McPherson Corp. does not make an annual physical count of year-end inventories, but instead makes weekly test counts on the basis of a statistical plan. During the year, Sara Mullins, CPA, observes such counts as she deems necessary and is able to satisfy herself as to the reliability of the client's procedures. In reporting on the results of her examination, Mullins:
- Can issue an unqualified opinion without disclosing that she did not observe year-end inventories.
- Should comment in the scope paragraph as to her inability to observe year-end inventories, but can nevertheless issue an unqualified opinion.
- Is required, if the inventories are material, to disclaim an opinion on the financial statements taken as a whole.
- Should, if the inventories are material, qualify her opinion.
Which of the following statements is not typical of property, plant, and equipment as compared to most current asset accounts?
- A property, plant, and equipment cutoff error near year-end has a more significant effect on net income.
- Relatively few transactions occur in property, plant, and equipment during the year.
- The assets involved with property, plant, and equipment ordinarily have relatively longer lives.
- Property, plant, and equipment accounts typically have a higher dollar value.
In connection with her audit of the financial statements of Flowmeter, Inc., for the year ended December 31, 20X3, Joan Hirsch, CPA, is aware that certain events and transactions that have taken place after December 31, 20X3, but before she has issued her report dated February 28,20X4, may affect the company's financial statements.
The following material events or transactions have come to her attention:
On January 3, 20X4, Flowmeter, Inc., received a shipment of raw materials from Canada. The materials had been ordered in October 20X3 and shipped FOB shipping point in December 20X3.
On January 15, 20X4, the company settled and paid a personal injury claim of a former employee as the result of an accident that had occurred in March 20X3. The company had not previously recorded a liability for the claim.
On January 25, 20X4, the company agreed to purchase for cash the outstanding stock of Porter Electrical Co. The business combination is likely to double the sales volume of Flowmeter, Inc.
d. On February 1, 20X4, a plant owned by Flowmeter, Inc., was damaged by a flood, resulting in an uninsured loss of inventory.
e. On February 5, 20X4, Flowmeter, Inc., issued to an underwriting syndicate $2 million in convertible bonds.
For each of the subsequent events, indicate whether they should result in:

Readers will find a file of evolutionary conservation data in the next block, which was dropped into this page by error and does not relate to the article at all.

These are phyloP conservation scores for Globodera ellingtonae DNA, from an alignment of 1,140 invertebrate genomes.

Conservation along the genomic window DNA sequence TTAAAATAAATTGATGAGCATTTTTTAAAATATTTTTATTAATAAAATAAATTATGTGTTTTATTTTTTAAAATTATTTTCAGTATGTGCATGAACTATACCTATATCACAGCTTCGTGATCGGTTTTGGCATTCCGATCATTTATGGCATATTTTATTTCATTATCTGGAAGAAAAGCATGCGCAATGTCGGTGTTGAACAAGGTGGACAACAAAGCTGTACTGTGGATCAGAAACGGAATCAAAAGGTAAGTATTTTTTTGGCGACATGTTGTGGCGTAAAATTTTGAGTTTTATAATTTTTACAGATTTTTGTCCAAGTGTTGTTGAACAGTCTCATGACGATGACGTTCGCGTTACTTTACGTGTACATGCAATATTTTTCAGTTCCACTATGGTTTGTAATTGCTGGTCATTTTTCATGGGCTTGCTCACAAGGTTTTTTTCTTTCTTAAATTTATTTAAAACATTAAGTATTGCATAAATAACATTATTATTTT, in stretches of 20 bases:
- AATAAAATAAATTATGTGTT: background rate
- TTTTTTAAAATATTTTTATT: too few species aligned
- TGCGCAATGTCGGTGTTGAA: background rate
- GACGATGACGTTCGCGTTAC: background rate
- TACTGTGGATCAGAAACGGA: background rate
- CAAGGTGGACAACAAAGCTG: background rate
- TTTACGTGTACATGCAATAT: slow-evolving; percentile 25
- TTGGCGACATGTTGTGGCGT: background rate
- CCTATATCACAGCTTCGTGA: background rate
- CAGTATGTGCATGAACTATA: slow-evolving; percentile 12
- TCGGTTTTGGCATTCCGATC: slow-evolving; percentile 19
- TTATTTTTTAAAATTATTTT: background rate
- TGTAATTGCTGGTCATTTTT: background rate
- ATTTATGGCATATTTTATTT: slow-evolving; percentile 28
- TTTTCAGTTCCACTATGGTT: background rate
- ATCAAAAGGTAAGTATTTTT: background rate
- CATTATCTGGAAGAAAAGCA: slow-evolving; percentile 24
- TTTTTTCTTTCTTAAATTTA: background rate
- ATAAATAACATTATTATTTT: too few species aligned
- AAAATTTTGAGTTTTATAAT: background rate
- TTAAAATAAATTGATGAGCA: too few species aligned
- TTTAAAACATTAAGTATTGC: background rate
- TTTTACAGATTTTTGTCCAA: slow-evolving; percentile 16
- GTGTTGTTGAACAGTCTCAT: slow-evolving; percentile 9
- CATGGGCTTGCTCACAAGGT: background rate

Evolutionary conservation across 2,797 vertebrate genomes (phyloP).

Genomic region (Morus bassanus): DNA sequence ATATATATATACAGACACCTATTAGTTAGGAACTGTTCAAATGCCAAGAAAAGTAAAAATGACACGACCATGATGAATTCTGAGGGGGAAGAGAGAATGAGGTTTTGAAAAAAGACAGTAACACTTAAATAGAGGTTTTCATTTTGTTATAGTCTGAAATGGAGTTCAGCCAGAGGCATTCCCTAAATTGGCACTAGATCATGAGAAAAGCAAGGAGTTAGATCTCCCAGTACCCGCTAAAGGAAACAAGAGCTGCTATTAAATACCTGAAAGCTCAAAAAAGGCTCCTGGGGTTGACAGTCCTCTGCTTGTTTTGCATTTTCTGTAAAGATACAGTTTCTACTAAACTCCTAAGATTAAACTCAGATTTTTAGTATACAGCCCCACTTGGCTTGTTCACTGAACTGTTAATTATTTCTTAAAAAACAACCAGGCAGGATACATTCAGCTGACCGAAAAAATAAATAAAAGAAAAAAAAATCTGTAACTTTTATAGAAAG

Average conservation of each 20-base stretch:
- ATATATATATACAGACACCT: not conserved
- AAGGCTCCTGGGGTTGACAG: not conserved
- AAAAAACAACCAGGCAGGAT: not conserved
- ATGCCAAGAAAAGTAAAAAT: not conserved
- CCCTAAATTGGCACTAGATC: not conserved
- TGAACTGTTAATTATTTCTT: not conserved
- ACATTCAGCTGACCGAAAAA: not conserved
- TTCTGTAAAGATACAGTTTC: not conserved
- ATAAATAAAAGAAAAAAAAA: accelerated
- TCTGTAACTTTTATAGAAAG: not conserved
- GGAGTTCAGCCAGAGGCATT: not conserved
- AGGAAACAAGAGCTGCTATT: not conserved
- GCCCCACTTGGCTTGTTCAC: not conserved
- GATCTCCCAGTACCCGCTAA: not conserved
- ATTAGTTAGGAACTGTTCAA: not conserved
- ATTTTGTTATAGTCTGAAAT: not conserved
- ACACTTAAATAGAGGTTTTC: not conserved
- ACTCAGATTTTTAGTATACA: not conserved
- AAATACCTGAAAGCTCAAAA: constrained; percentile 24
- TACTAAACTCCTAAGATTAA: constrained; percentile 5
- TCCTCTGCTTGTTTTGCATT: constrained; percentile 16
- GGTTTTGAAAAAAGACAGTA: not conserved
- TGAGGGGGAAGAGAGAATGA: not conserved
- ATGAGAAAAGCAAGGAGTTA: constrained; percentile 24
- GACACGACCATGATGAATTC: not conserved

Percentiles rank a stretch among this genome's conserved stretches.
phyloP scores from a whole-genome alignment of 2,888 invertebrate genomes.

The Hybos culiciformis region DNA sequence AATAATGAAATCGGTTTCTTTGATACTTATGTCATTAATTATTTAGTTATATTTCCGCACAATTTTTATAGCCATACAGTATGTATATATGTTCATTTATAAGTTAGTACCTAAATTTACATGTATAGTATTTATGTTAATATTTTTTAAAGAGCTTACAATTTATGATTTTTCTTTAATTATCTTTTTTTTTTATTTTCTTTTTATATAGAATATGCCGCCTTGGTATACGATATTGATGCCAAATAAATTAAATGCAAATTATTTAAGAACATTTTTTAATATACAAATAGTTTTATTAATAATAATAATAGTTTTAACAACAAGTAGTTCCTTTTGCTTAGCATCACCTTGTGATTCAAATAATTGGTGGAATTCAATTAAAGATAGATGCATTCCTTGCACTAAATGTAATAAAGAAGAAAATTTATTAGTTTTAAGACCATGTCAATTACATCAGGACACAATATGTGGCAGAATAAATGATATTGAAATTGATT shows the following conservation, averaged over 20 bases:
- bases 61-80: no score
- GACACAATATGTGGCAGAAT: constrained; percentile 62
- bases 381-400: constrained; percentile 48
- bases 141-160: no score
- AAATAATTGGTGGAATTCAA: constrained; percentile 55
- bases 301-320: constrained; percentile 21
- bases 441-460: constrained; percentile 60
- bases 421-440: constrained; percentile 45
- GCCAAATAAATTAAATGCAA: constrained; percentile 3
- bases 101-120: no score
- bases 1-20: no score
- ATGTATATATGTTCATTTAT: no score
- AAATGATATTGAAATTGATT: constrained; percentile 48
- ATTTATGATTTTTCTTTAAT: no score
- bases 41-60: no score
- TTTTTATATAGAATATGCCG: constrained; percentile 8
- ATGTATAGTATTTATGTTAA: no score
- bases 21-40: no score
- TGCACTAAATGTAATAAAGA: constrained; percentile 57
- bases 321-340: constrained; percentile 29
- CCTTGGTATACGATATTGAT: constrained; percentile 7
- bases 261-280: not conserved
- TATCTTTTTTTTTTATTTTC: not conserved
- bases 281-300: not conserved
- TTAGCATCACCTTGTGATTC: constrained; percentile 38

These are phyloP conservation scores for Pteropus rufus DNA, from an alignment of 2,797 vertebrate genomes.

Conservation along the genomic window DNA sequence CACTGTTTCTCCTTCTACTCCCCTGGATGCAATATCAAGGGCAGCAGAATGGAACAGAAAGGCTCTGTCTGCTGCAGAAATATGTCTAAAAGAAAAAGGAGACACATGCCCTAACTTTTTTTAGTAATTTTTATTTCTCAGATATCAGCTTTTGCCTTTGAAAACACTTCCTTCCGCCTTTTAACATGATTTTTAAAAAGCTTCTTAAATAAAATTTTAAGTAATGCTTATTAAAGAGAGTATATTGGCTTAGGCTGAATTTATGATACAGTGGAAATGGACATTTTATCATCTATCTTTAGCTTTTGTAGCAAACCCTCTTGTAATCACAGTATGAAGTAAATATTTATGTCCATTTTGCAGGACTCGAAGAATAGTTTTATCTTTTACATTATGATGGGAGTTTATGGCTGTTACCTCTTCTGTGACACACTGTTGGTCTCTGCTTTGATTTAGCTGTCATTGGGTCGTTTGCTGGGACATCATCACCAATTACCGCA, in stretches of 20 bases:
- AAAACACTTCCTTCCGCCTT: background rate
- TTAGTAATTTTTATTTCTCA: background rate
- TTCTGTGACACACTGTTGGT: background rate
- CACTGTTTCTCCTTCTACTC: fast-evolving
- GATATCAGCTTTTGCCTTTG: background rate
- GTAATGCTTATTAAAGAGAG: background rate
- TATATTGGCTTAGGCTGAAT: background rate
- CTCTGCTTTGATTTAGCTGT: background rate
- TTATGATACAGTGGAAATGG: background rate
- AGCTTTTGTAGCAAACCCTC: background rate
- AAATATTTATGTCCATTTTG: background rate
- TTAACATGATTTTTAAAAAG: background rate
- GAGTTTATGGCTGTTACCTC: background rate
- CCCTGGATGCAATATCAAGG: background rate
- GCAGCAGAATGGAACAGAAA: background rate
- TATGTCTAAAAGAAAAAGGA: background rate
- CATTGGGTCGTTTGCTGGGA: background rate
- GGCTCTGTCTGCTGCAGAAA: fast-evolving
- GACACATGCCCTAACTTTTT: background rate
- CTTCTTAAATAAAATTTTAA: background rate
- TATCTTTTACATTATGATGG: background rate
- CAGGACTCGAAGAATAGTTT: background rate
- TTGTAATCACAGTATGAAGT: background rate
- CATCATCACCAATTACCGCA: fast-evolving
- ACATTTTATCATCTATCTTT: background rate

Adjustment—an adjusting entry as of 20X3.
Possible Disclosure—Consider note disclosure as of 20X3.
In connection with your audit of the financial statements of Hollis Mfg. Corporation for the year ended December 31, 20X3, your review of subsequent events disclosed the following items:
January 7, 20X4: The mineral content of a shipment of ore en route to Hollis Mfg. Corporation on December 31, 20X3, was determined to be 72 percent. The shipment was recorded at year-end at an estimated content of 50 percent by a debit to Raw Materials Inventory and a credit to Accounts Payable in the amount of $82,400. The final liability to the vendor is based on the actual mineral content of the shipment.
January 15, 20X4: Following a series of personal disagreements between Ray Hollis, the president, and his brother-in-law, the treasurer, the latter resigned, effective immediately, under an agreement whereby the corporation would purchase his 10 percent stock ownership at book value as of December 31, 20X3. Payment is to be made in two equal amounts in cash on April 1 and October 1, 20X4. In December, the treasurer had obtained a divorce from his wife, who is Ray Hollis's sister.
January 16, 20X4: As a result of reduced sales, production was curtailed in mid-January and some workers were laid off.
On January 18, 20X4, a major customer filed for bankruptcy. The customer's financial condition had been degenerating over recent years.
On January 28, 20X4, a famous analyst who followed the industry provided a negative report on his expectations concerning the short and intermediate term for the industry.
1. For each of the subsequent events, indicate whether they should result in:
Adjustment—an adjusting entry as of 20X3.
Consider Disclosure—consideration of note disclosure as of 20X3.
Select the two events least likely to be reflected (resulting in adjustment or disclosure) in the financial statements.